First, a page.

Date: 2021-09-23 03:45:00
Tropical Depression 20W is expected to be a weak tropical storm with winds between 40 and 50 mph and gusts of up to 60 mph when it passes near Guam between 9 p.m. and midnight Thursday, according to Landon Aydlett, warning coordination meteorologist at the National Weather Service on Guam.
The storm, which was previously forecast to pass directly over the island, is now tracking to the south of Guam.
As of 1 p.m., the system was located near 12.6 degrees north latitude and 145.5 degrees east longitude, about 75 miles southeast of Guam. It is moving west-northwest at 17 mph with maximum sustained winds of 35 mph.
Rainfall of 2 to 4 inches is forecast for Guam, and 3 to 5 inches of rain is forecast for the Commonwealth of the Northern Mariana Islands. Higher amounts are likely in some areas.
“We’re not going to be looking at a wall of showers and thunderstorms and winds persisting nonstop,” Aydlett said. “This will be more periodic in nature so we’re going to have peaks and lulls and weather and winds. You can probably see peaks of sunshine over the next five or six hours. That will not be out of the question.”
Most of the wind and rain is on the north side of the storm, Aydlett said.
Guam was placed under a tropical storm warning at 11 a.m., however, no adjustments have been made to the island’s condition of readiness.
The Department of Public Works is coordinating with mayors to position equipment in areas where flooding is common, Offices of Homeland Security and Civil Defense spokeswoman Jenna Blas said during a noon media briefing Thursday.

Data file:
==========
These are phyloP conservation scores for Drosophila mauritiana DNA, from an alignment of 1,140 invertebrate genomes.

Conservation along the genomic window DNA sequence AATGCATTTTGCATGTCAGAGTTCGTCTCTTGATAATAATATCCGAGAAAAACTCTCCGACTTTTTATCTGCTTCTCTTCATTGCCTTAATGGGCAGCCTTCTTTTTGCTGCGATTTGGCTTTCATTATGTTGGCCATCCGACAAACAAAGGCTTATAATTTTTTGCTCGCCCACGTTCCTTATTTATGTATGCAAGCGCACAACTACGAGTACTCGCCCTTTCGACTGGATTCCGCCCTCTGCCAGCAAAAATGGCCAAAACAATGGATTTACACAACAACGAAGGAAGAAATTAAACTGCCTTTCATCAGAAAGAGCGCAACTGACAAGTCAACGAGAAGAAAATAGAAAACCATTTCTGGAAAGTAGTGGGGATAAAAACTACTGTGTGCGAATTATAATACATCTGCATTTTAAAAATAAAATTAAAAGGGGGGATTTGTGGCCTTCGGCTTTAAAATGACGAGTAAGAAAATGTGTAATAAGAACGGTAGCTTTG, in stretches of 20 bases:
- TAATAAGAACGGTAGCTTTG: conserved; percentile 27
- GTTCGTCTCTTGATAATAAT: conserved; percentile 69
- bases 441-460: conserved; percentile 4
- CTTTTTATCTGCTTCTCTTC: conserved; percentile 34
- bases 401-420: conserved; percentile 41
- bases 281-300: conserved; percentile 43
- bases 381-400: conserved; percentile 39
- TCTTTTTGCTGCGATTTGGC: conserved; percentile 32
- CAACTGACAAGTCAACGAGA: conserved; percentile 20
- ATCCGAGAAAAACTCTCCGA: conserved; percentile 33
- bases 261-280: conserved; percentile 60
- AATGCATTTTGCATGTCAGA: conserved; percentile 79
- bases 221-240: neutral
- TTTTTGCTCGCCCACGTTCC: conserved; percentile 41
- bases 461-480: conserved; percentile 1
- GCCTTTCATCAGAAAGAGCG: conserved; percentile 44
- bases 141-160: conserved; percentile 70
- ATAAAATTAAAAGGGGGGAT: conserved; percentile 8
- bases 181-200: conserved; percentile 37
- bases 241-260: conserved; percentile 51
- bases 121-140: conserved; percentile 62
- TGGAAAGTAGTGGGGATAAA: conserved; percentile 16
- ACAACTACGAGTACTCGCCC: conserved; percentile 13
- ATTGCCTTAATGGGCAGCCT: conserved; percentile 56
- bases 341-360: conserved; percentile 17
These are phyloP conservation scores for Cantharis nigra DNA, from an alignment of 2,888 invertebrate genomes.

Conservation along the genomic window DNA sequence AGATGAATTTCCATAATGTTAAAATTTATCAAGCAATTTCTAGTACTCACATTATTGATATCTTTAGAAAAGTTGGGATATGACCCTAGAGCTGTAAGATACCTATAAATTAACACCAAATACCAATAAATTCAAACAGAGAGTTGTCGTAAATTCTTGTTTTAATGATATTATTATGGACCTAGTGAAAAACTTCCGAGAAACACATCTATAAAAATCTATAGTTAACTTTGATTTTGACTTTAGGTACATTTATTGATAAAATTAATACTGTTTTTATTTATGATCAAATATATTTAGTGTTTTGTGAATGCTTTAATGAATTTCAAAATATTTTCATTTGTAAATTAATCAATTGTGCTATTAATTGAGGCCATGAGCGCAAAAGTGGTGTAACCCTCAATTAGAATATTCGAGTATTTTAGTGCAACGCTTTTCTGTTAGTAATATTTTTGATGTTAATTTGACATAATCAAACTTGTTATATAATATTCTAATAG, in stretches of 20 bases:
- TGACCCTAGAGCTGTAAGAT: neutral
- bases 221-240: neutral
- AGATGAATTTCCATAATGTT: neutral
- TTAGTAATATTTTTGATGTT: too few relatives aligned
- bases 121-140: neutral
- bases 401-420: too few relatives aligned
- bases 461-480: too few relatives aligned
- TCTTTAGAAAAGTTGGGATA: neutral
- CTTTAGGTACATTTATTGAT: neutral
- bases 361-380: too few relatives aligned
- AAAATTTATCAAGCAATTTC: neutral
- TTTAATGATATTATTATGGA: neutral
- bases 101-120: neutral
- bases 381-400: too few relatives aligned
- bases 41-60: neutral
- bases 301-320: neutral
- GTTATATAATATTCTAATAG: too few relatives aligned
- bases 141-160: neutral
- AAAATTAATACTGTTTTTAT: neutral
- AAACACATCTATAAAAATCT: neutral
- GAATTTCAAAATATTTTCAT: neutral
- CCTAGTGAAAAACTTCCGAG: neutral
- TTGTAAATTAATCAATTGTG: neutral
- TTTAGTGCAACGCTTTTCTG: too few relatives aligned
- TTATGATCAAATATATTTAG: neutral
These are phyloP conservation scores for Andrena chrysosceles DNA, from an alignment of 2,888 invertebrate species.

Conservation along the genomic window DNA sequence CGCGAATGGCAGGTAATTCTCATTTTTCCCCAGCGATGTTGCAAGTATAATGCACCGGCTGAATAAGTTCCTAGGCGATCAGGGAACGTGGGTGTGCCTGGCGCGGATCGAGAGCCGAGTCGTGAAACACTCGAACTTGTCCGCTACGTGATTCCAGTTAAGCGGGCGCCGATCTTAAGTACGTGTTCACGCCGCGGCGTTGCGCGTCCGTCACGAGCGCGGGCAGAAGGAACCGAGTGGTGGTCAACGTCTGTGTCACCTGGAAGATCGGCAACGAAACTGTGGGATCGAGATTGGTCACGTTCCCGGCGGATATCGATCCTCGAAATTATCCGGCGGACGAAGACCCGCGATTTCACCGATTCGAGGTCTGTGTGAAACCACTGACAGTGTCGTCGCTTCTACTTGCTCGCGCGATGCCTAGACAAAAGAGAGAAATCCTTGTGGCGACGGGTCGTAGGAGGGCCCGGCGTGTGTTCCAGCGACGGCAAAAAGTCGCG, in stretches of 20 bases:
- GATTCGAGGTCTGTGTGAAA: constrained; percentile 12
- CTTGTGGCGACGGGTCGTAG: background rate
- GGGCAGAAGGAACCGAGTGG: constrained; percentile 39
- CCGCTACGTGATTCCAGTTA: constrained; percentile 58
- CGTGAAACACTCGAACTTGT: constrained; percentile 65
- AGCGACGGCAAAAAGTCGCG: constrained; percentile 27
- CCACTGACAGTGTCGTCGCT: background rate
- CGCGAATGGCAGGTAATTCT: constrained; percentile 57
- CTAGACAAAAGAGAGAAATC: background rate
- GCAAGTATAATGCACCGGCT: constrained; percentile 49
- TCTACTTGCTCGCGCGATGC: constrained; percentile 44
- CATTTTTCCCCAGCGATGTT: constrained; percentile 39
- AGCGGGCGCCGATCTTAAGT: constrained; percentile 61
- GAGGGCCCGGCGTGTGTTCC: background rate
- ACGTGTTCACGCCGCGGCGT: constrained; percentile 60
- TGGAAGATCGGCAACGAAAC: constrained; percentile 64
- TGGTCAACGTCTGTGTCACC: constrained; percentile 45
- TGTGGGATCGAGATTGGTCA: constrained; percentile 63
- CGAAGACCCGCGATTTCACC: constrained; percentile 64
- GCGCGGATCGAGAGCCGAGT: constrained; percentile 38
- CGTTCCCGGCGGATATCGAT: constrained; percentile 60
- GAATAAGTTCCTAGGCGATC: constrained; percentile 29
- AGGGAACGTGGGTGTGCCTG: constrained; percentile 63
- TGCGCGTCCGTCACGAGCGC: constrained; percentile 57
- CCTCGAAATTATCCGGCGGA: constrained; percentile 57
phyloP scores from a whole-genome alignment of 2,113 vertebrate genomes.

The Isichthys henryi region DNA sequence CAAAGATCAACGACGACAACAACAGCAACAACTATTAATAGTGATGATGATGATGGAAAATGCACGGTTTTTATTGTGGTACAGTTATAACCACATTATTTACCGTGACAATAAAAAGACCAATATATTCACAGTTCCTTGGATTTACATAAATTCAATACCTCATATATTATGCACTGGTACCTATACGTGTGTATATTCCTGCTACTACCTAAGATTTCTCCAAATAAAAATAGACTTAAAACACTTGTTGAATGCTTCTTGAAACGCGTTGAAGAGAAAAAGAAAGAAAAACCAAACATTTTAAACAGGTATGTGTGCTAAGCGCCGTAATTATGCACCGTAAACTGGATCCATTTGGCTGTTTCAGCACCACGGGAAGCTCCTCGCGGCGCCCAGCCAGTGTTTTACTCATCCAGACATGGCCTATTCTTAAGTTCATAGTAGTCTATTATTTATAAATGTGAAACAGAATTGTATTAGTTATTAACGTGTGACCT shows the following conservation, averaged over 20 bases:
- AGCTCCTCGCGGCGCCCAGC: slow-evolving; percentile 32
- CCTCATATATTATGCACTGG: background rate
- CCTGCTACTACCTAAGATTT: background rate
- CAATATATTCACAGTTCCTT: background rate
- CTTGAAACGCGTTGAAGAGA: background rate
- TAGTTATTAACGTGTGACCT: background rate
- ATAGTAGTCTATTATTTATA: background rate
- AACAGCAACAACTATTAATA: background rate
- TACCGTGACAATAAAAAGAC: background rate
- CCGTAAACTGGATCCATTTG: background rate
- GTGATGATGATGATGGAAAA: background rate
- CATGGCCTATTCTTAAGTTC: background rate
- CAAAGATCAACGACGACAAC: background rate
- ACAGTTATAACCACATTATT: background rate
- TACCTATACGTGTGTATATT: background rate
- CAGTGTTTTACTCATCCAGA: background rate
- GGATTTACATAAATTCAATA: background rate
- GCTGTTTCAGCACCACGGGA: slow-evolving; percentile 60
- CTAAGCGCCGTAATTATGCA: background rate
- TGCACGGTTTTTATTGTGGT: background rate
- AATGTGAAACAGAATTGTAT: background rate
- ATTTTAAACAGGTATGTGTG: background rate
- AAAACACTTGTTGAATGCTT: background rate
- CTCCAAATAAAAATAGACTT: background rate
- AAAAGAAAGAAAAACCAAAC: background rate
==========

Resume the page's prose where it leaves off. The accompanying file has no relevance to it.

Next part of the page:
The system is forecast to intensify through Saturday, becoming a tropical storm later this afternoon or tonight.
Forecasters warn that excessive rainfall will cause localized flooding in low-lying and poor drainage areas, and rapidly rising streams and rivers. Emergency officials advise residents to check storm drains to make sure they are not clogged.
- Locate or prepare your emergency preparedness kits for your household; stock up on non-perishable food items and water for your household, flashlights, first-aid kits, batteries, matches or lighters, portable stove, toiletries, etc. Visit https://www.ready.gov/build-a-kit for more information on what to include in your supplies list.
- Secure important documents such as birth certificates, tax papers and insurance documents and keep copies in a water-proof bag.
- Clear loose debris around your yard and store any items that may become airborne with heavy winds, before inclement weather arrives.
- Gas your vehicles and get fuel for your generators now while the weather is clear.
- Get ready to take action if flood advisories are issued. Do not camp, park, or hike along streams, rivers, and creeks, especially during heavy rainfall. These areas can flood quickly and with little warning.
A flash flood watch is in effect for the Marianas through Friday afternoon. Heavy showers and thunderstorms associated with the tropical depression are expected.
A high risk of rip currents is in effect for the Marianas through Friday afternoon. Dangerous rip currents are expected along east-facing reefs of the Marianas. Inexperienced swimmers should remain out of the water due to dangerous surf conditions.
A small craft advisory is in effect for the coastal waters of the Marianas through midnight Thursday. East winds of 15 to 25 knots with gusts up to 30 knots and seas of 6 to 9 feet are expected. Conditions will be hazardous to small craft. Inexperienced mariners, especially those operating smaller vessels, should avoid navigating in hazardous conditions.